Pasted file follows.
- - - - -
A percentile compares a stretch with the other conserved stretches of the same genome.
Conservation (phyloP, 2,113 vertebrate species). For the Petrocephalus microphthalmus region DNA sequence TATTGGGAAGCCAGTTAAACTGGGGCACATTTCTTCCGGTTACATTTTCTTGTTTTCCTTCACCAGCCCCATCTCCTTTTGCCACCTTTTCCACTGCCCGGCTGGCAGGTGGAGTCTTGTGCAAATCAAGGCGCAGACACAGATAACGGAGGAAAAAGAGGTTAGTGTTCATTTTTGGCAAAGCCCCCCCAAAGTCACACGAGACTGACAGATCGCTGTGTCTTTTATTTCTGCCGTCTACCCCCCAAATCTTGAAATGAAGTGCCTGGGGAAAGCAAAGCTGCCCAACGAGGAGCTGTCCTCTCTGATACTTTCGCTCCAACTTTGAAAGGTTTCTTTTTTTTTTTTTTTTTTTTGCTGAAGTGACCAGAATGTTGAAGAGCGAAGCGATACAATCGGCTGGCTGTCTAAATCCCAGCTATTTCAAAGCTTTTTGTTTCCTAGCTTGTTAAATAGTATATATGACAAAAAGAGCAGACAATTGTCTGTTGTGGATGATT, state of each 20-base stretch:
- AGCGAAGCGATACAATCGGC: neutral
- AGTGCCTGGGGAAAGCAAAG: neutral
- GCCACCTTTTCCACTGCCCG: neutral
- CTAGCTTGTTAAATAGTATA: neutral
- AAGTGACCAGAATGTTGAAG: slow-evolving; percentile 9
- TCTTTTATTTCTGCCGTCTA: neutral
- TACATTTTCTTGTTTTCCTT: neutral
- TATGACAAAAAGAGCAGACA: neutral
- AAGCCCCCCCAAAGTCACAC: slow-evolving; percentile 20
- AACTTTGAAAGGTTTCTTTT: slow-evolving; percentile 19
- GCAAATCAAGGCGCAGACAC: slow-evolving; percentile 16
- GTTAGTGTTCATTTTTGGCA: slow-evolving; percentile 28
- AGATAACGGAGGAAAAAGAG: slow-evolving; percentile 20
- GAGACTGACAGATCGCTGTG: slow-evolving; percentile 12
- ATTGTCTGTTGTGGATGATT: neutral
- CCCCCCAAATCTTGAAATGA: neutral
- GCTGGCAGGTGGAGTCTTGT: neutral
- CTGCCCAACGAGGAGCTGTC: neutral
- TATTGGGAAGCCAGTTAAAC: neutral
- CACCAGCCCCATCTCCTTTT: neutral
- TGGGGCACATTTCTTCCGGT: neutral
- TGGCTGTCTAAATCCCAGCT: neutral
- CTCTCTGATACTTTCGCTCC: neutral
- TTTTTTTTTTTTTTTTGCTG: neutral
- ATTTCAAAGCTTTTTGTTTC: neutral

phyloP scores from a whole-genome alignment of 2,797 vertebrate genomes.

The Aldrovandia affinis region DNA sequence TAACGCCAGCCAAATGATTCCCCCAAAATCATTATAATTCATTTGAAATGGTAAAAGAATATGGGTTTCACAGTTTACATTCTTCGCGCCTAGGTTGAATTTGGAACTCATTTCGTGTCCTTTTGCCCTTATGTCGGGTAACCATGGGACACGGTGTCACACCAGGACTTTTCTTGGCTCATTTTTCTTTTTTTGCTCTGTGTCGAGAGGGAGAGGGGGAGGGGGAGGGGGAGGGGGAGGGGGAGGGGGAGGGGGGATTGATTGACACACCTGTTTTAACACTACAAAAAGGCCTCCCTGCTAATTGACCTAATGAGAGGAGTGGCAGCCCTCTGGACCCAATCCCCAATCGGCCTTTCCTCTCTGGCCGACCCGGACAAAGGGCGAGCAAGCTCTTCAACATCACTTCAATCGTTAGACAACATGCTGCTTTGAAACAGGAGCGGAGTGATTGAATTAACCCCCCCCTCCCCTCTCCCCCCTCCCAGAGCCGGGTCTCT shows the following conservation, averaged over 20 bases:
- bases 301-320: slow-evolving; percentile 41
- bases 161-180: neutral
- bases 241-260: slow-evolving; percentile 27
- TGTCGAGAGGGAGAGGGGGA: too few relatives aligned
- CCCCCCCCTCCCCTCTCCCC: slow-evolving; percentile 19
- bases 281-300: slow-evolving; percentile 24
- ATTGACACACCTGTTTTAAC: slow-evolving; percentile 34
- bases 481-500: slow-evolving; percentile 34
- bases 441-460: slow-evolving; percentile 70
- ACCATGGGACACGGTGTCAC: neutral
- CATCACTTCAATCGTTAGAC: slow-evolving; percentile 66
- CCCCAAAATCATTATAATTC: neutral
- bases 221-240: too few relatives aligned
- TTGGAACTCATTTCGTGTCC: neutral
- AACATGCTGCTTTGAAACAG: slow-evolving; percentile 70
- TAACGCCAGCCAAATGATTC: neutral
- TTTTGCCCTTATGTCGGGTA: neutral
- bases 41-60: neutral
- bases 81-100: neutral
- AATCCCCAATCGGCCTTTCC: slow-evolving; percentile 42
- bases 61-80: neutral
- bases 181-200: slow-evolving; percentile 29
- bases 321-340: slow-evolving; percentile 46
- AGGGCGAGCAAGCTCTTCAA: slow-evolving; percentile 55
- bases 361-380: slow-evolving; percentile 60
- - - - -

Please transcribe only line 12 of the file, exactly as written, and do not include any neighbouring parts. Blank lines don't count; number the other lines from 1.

- AACTTTGAAAGGTTTCTTTT: slow-evolving; percentile 19